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Construction: Customer Service

Crackerjack technology, brilliant marketing strategies and skilled, reliable staff work together to build an organization – but that's only part of the process. An operation is only as solid as its customer base.

Most experts emphasize that good communications, in-depth knowledge of client needs and quick response to their concerns are paramount in maintaining healthy consumer relations. As in the case of most businesses today, in the construction industry, the best customer service strategy employs a mix of cyber tools and personal attention.

There's a Program for That!

Customer service starts the moment a potential client knocks on the door and ends long after product delivery. Components include information management, response to service requests, problem solving and quick resolution of problems and complaints. A successful customer relations strategy involves a genius for multitasking. As such, a number of industry professionals rely on software to get them started. Customer relationship management (CRM) programs, typically designed as integrated solutions, help monitor any transaction that directly involves a client, through and beyond project completion. Here is a rundown of various software products available in today's market, ranging from very simple to highly complex.

  • Online support. Customers can access Web help centers 24 hours a day, seven days a week, thus reducing operating costs of a company call center.
  • Communication centers. These applications bundle a full menu of capabilities, including email, voicemail and the Web, allowing customers complete access to the service provider.
  • Customer data base. When issues arise, service agents can refer to comprehensive client information files, including transaction history, payments, marketing efforts, special communications and more. Often, these programs synchronize customer data with other information sources, providing a continuous update on client particulars.
  • Service contracts. This software can generate contracts customized to a particular project, reducing costs by applying precise informational parameters to specific customers, sites and warranties.
  • Administrative operations. By automating routine office tasks such as invoices, reports, scheduling and notifications, these programs enable construction company owners, especially in smaller firms, to wrap up projects in a timely manner – a major factor in customer satisfaction. Other functions include the printing of mailing labels, envelopes and forms for specific client or prospect lists, and maintenance of appointment and contact logs.

Customer care on a personal level

These days, technology clearly is making the mechanics of customer relationship management a lot easier. But communication centers and databases can't deliver the same punch as high-quality products and personalized attention to the fine points. Research shows that a few tried-and-true tactics (really a matter of common sense) make current customers happy – and brings new ones coming in.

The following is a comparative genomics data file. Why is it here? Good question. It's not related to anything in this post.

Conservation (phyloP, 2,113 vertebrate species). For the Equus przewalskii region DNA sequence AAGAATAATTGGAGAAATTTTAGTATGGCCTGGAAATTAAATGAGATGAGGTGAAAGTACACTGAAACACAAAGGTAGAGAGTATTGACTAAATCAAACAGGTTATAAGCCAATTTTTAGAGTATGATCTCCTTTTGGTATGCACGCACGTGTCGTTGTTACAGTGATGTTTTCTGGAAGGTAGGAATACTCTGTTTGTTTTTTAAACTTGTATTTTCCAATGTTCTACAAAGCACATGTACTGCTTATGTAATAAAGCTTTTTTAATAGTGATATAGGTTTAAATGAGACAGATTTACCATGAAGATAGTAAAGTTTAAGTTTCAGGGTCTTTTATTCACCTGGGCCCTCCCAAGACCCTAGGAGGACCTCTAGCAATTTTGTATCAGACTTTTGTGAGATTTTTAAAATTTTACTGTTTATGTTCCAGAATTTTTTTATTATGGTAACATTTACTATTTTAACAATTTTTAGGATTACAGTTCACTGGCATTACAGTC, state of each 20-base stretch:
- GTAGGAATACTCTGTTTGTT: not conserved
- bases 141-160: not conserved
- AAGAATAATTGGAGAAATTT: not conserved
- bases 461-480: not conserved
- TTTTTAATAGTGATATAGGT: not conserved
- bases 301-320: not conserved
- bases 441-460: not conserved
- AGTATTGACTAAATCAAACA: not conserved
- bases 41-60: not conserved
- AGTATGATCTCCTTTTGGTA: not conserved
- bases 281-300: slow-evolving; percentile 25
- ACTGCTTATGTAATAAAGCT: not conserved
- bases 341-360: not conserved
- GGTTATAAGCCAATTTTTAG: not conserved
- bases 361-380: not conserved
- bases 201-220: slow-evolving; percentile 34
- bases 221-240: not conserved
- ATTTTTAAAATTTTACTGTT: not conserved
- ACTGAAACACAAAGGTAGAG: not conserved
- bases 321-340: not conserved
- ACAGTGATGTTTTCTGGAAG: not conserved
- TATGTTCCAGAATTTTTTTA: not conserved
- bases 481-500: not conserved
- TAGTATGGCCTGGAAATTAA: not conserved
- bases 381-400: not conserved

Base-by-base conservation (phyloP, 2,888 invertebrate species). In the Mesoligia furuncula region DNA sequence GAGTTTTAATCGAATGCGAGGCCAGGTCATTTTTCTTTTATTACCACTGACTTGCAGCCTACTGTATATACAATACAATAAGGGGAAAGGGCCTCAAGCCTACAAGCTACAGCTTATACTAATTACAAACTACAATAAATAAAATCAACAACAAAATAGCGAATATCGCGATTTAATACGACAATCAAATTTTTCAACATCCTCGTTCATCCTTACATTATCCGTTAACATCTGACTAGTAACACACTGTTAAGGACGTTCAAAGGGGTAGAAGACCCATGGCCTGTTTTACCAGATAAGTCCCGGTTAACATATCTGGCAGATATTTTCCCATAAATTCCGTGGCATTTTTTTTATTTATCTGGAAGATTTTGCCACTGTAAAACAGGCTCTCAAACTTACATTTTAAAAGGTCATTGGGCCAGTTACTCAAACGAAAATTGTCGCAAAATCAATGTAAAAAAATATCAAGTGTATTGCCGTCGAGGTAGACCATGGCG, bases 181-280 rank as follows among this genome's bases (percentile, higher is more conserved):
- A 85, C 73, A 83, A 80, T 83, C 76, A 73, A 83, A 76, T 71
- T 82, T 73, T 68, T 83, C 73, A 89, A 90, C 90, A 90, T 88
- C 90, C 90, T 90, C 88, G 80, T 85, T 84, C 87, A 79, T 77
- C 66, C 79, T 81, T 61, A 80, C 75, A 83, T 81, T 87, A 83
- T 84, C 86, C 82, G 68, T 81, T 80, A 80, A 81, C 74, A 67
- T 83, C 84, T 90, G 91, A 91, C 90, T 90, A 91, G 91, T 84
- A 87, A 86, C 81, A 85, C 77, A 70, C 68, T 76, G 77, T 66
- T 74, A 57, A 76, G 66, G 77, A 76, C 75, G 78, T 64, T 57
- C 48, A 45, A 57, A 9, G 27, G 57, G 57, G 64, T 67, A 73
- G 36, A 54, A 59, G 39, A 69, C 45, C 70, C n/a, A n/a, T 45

• Deliver a finished product. Nothing pleases customers more than coming out of a final walkthrough with no problems to complain about; so be meticulous about the finishing touches. One award winning construction firm does this by conducting a 600-point inspection a week before closing. All items, without exception, must be fixed prior to final inspection. As a result, their customer satisfaction ratings are consistently in the top percentile.
  • Finish projects on schedule. Putting off a closing can wreak havoc for customers. To avoid this unpleasantness, it's a good idea to give clients a range of expected closing dates, with the final date set six weeks before project completion.
  • Stand behind the product. Housing market research suggests customers make the most referrals during the warranty period. To optimize this opportunity, maintain and improve consumer confidence by promptly addressing concerns and complaints. They'll likely share their satisfaction – or displeasure – with potential referrals.
  • Pay attention to details. Review customer records and transactions before a face-to-face or telephone conference. This is an ideal time to refer to data (e.g. figures, dates, financials) compiled through CRM software. Having in-depth personal knowledge at your fingertips speaks volumes about professionalism in other areas.
  • Ask "buyer-focused" questions. Customer satisfaction surveys are standard tools in the industry. Even so, experts point out that many address only what the builder wants to know. Besides questions regarding operations (e.g. deadlines, warranties, quality control), some firms now address more subjective perceptions – for instance, whether buyers feel the company has treated them fairly, or if the firm has met the consumer's goals.
  • Reward employees who strive to satisfy. A sizable number of construction firms consider client satisfaction when it comes time to hand out employee bonuses. One company, for instance, bases monetary rewards on a performance rating sheet, with customer satisfaction survey results comprising a considerable percentage of the total point count. Another company offers profit sharing, adjusted according to customer satisfaction ratings.